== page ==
The Discipline of Kickstarter

Would you rather:

  1. Bring your idea to life in isolation, bootstrapping to completion, only to find out that there is no market for it on launch day?
  2. Go through a two-month long bootcamp that isn't cost prohibitive and come out on the other side knowing whether you have a hit or not?

That's what this post is all about.

Kickstarter forces you to find your audience.

That's not the only thing it forces you to do. I've found that if you are the slightest bit fuzzy on who your most loyal fans are, exactly what they value, where to find them, and how to best communicate to them, that once your Kickstarter campaign is over, you're suddenly crystal clear.

You have a great idea of what to say to other potential investors and you even have a pitch video that you can slightly edit for the same purpose.

These are all normally things that come together over time instead of converging to some crazy point in time called your campaign launch date.

For this reason, at  Wanderlust Productions, we consider Kickstarter to be our market test. If the campaign for the project fails, it means that we got something wrong. It could be any number of factors, but because most Kickstarter projects are so early stage, it usually points to a failure to reach the right people or a bad goal-to-market-size ratio.

Regarding the latter, if your campaign fails, there is a chance that the market of people just isn't large enough to support the idea. The reason that this isn't what I would look at first is because rarely can any project creator say that they fully saturated their core audience with awareness about their Kickstarter project.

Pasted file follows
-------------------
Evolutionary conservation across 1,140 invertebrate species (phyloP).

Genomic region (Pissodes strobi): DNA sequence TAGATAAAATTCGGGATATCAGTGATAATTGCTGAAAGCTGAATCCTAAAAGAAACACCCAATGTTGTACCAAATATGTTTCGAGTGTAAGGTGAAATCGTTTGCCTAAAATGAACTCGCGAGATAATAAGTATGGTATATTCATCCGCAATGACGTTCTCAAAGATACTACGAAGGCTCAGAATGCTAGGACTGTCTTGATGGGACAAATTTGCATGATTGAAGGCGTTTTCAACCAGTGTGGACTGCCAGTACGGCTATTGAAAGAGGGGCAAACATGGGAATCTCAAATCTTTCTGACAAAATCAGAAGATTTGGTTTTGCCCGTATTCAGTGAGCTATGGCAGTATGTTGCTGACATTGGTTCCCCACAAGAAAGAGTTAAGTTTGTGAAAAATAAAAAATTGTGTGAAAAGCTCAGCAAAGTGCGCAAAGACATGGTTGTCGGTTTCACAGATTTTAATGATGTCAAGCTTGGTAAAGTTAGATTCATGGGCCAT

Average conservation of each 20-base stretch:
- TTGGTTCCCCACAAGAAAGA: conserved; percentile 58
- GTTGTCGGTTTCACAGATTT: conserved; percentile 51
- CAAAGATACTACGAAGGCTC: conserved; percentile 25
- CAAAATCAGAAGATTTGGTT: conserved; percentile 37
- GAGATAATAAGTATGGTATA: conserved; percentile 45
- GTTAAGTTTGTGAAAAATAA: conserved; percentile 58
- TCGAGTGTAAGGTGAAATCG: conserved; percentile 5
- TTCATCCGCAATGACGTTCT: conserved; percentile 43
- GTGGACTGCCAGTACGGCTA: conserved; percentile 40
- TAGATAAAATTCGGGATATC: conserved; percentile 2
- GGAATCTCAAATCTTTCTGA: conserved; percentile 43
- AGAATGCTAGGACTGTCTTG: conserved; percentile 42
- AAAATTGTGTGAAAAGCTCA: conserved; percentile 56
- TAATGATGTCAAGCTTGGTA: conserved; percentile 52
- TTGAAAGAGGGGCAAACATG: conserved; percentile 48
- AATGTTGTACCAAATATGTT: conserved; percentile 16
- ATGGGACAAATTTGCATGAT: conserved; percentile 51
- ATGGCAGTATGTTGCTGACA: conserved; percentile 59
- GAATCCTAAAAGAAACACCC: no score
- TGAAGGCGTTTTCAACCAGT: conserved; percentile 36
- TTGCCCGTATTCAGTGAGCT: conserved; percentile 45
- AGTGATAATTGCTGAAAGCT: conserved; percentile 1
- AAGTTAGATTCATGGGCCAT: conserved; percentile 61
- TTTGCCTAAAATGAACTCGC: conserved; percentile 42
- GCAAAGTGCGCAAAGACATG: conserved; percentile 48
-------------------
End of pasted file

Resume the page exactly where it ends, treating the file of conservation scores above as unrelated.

More likely is that the Kickstarter project creator simply failed to reach the right people with the right message. Changing messaging is often about focus, emphasis, and presentation. It's harder to change the targeting part of this equation to connect with the right people.

If you have problems discovering who the right people are, I just read a book by Malcolm Gladwell called The Tipping Point, that is extremely helpful on this topic.

There are many ways that a Kickstarter campaign can go wrong. However, the pain and loss experienced from a failed Kickstarter campaign is much, much less than the pain and loss that comes from bringing a finished product to market only to sell absolutely zero.

I will do a deep dive on Marketing in Chapter 05, coming soon! Make sure to sign up to receive updates at the bottom of the page!